Lymphotoxin-α gene (LTA) encodes a cytokine involved in the immune system that has been linked with risk of coronary heart disease (CHD). In one of the first genome-wide association studies, a Japanese group reported that polymorphisms for the LTA gene were associated with a 1.8-fold higher risk of CHD. The authors of this current paper examined associations of several polymorphisms for the LTA gene with risk of CHD in a case-control study of 6,928 heart attack survivors and 2,712 unrelated controls in the United Kingdom. None of the polymorphisms for LTA (including those examined in the original Japanese study) were associated with CHD risk. Moreover, a meta-analysis of all published studies found no significant association of LTA with CHD risk. These findings emphasize the need for large-scale studies to have sufficient power to detect associations of genetic variants with CHD risk and the need for replication of any such associations in independent studies of even larger size.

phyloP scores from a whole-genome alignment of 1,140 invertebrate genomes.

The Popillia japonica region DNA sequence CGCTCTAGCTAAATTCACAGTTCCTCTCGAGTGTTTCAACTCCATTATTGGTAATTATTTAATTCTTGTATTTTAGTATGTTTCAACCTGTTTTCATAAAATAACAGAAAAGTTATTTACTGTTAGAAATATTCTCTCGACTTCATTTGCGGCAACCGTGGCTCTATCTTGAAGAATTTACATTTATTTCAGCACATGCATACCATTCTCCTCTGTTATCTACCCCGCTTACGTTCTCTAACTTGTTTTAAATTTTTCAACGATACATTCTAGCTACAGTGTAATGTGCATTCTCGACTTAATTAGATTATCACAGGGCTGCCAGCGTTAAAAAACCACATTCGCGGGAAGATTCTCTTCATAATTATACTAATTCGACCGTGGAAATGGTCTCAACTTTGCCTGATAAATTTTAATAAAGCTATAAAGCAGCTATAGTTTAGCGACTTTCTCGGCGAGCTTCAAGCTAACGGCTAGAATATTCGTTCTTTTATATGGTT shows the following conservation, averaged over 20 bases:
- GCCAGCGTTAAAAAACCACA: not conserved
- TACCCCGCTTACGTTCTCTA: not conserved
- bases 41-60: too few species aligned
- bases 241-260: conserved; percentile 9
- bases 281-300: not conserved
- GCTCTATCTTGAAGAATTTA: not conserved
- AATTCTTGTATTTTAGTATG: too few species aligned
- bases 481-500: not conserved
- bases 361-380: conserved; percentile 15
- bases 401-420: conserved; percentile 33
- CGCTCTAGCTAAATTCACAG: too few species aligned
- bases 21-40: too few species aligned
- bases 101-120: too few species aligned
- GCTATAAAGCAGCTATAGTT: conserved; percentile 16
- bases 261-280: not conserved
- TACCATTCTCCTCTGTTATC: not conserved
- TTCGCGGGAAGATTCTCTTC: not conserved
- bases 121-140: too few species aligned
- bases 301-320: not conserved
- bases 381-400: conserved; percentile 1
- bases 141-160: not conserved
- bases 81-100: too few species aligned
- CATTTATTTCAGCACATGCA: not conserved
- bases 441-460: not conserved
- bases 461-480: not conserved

Lymphotoxin-α (LTA) is a cytokine produced by all cells in the body in response to tissue injury, and it plays an important role in regulation of the immune system and local inflammatory response [1]. LTA and tumour necrosis factor share a common receptor that controls the expression of vascular endothelial cell adhesion molecules and nitric oxide production [2]. LTA is expressed in atherosclerotic plaques in animal models, and has been implicated in the pathogenesis of atherosclerosis and coronary heart disease (CHD) [3,4].